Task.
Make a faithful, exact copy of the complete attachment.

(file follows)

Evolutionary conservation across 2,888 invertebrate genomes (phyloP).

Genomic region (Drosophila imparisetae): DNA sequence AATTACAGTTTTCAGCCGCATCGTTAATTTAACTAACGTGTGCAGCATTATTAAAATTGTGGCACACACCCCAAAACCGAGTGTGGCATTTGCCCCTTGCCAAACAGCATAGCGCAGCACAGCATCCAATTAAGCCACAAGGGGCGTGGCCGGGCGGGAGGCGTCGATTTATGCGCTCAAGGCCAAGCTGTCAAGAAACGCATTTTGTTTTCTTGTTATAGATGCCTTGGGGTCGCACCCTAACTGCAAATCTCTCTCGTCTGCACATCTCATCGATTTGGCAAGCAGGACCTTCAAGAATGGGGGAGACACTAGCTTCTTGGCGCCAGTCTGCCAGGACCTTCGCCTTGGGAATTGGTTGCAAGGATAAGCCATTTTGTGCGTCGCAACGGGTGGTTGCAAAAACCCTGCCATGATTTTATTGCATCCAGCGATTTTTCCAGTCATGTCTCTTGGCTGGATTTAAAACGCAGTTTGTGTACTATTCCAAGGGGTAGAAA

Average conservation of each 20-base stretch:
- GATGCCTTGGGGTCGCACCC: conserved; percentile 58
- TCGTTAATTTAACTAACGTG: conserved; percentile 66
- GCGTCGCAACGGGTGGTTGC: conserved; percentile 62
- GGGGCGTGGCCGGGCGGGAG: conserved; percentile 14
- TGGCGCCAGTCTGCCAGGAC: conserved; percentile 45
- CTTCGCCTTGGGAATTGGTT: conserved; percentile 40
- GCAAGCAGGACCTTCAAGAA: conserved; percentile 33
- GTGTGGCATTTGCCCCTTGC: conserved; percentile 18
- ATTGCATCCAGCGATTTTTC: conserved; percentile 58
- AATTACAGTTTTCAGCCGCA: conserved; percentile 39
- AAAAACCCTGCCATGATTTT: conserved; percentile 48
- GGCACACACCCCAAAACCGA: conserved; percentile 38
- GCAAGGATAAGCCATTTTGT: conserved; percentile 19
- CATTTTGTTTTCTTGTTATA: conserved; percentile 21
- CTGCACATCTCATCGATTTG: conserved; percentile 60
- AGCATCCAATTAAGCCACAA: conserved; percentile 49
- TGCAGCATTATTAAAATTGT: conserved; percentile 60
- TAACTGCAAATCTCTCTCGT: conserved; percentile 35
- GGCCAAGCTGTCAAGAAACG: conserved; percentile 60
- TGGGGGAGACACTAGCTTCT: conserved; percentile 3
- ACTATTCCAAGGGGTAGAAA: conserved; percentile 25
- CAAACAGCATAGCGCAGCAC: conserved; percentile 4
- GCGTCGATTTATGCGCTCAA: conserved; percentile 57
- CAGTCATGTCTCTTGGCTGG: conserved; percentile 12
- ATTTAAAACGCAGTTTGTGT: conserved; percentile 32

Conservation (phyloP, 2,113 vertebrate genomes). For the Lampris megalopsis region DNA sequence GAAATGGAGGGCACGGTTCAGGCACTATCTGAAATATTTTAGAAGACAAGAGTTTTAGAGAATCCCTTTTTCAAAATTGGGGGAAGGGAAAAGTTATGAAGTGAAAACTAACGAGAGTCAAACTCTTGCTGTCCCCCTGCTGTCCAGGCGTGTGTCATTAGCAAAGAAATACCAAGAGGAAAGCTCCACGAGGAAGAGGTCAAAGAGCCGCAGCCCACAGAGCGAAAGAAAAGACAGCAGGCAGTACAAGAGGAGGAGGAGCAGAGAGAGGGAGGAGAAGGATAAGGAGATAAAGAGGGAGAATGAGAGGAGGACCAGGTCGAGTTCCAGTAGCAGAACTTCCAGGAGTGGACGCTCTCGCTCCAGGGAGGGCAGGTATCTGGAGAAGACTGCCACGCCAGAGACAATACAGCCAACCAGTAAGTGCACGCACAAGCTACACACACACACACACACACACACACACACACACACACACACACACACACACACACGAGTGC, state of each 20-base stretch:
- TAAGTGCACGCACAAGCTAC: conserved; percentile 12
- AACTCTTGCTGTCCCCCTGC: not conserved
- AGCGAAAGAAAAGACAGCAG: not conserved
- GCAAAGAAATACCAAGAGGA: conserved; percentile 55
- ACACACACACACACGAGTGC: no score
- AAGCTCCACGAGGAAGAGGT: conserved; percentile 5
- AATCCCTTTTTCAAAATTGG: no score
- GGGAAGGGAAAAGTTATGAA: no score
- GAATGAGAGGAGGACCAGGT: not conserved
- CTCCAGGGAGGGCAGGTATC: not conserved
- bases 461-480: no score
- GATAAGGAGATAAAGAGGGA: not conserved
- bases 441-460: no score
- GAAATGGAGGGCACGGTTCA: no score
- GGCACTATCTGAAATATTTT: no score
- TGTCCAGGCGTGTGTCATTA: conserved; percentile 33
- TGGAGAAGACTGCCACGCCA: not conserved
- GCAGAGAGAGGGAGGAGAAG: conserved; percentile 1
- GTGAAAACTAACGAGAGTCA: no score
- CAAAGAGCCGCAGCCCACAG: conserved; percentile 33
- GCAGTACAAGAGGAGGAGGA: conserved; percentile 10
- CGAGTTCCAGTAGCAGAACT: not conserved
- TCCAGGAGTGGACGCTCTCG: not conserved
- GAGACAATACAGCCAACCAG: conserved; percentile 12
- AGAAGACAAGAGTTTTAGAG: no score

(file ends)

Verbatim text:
Evolutionary conservation across 2,888 invertebrate genomes (phyloP).

Genomic region (Drosophila imparisetae): DNA sequence AATTACAGTTTTCAGCCGCATCGTTAATTTAACTAACGTGTGCAGCATTATTAAAATTGTGGCACACACCCCAAAACCGAGTGTGGCATTTGCCCCTTGCCAAACAGCATAGCGCAGCACAGCATCCAATTAAGCCACAAGGGGCGTGGCCGGGCGGGAGGCGTCGATTTATGCGCTCAAGGCCAAGCTGTCAAGAAACGCATTTTGTTTTCTTGTTATAGATGCCTTGGGGTCGCACCCTAACTGCAAATCTCTCTCGTCTGCACATCTCATCGATTTGGCAAGCAGGACCTTCAAGAATGGGGGAGACACTAGCTTCTTGGCGCCAGTCTGCCAGGACCTTCGCCTTGGGAATTGGTTGCAAGGATAAGCCATTTTGTGCGTCGCAACGGGTGGTTGCAAAAACCCTGCCATGATTTTATTGCATCCAGCGATTTTTCCAGTCATGTCTCTTGGCTGGATTTAAAACGCAGTTTGTGTACTATTCCAAGGGGTAGAAA

Average conservation of each 20-base stretch:
- GATGCCTTGGGGTCGCACCC: conserved; percentile 58
- TCGTTAATTTAACTAACGTG: conserved; percentile 66
- GCGTCGCAACGGGTGGTTGC: conserved; percentile 62
- GGGGCGTGGCCGGGCGGGAG: conserved; percentile 14
- TGGCGCCAGTCTGCCAGGAC: conserved; percentile 45
- CTTCGCCTTGGGAATTGGTT: conserved; percentile 40
- GCAAGCAGGACCTTCAAGAA: conserved; percentile 33
- GTGTGGCATTTGCCCCTTGC: conserved; percentile 18
- ATTGCATCCAGCGATTTTTC: conserved; percentile 58
- AATTACAGTTTTCAGCCGCA: conserved; percentile 39
- AAAAACCCTGCCATGATTTT: conserved; percentile 48
- GGCACACACCCCAAAACCGA: conserved; percentile 38
- GCAAGGATAAGCCATTTTGT: conserved; percentile 19
- CATTTTGTTTTCTTGTTATA: conserved; percentile 21
- CTGCACATCTCATCGATTTG: conserved; percentile 60
- AGCATCCAATTAAGCCACAA: conserved; percentile 49
- TGCAGCATTATTAAAATTGT: conserved; percentile 60
- TAACTGCAAATCTCTCTCGT: conserved; percentile 35
- GGCCAAGCTGTCAAGAAACG: conserved; percentile 60
- TGGGGGAGACACTAGCTTCT: conserved; percentile 3
- ACTATTCCAAGGGGTAGAAA: conserved; percentile 25
- CAAACAGCATAGCGCAGCAC: conserved; percentile 4
- GCGTCGATTTATGCGCTCAA: conserved; percentile 57
- CAGTCATGTCTCTTGGCTGG: conserved; percentile 12
- ATTTAAAACGCAGTTTGTGT: conserved; percentile 32

Conservation (phyloP, 2,113 vertebrate genomes). For the Lampris megalopsis region DNA sequence GAAATGGAGGGCACGGTTCAGGCACTATCTGAAATATTTTAGAAGACAAGAGTTTTAGAGAATCCCTTTTTCAAAATTGGGGGAAGGGAAAAGTTATGAAGTGAAAACTAACGAGAGTCAAACTCTTGCTGTCCCCCTGCTGTCCAGGCGTGTGTCATTAGCAAAGAAATACCAAGAGGAAAGCTCCACGAGGAAGAGGTCAAAGAGCCGCAGCCCACAGAGCGAAAGAAAAGACAGCAGGCAGTACAAGAGGAGGAGGAGCAGAGAGAGGGAGGAGAAGGATAAGGAGATAAAGAGGGAGAATGAGAGGAGGACCAGGTCGAGTTCCAGTAGCAGAACTTCCAGGAGTGGACGCTCTCGCTCCAGGGAGGGCAGGTATCTGGAGAAGACTGCCACGCCAGAGACAATACAGCCAACCAGTAAGTGCACGCACAAGCTACACACACACACACACACACACACACACACACACACACACACACACACACACACACGAGTGC, state of each 20-base stretch:
- TAAGTGCACGCACAAGCTAC: conserved; percentile 12
- AACTCTTGCTGTCCCCCTGC: not conserved
- AGCGAAAGAAAAGACAGCAG: not conserved
- GCAAAGAAATACCAAGAGGA: conserved; percentile 55
- ACACACACACACACGAGTGC: no score
- AAGCTCCACGAGGAAGAGGT: conserved; percentile 5
- AATCCCTTTTTCAAAATTGG: no score
- GGGAAGGGAAAAGTTATGAA: no score
- GAATGAGAGGAGGACCAGGT: not conserved
- CTCCAGGGAGGGCAGGTATC: not conserved
- bases 461-480: no score
- GATAAGGAGATAAAGAGGGA: not conserved
- bases 441-460: no score
- GAAATGGAGGGCACGGTTCA: no score
- GGCACTATCTGAAATATTTT: no score
- TGTCCAGGCGTGTGTCATTA: conserved; percentile 33
- TGGAGAAGACTGCCACGCCA: not conserved
- GCAGAGAGAGGGAGGAGAAG: conserved; percentile 1
- GTGAAAACTAACGAGAGTCA: no score
- CAAAGAGCCGCAGCCCACAG: conserved; percentile 33
- GCAGTACAAGAGGAGGAGGA: conserved; percentile 10
- CGAGTTCCAGTAGCAGAACT: not conserved
- TCCAGGAGTGGACGCTCTCG: not conserved
- GAGACAATACAGCCAACCAG: conserved; percentile 12
- AGAAGACAAGAGTTTTAGAG: no score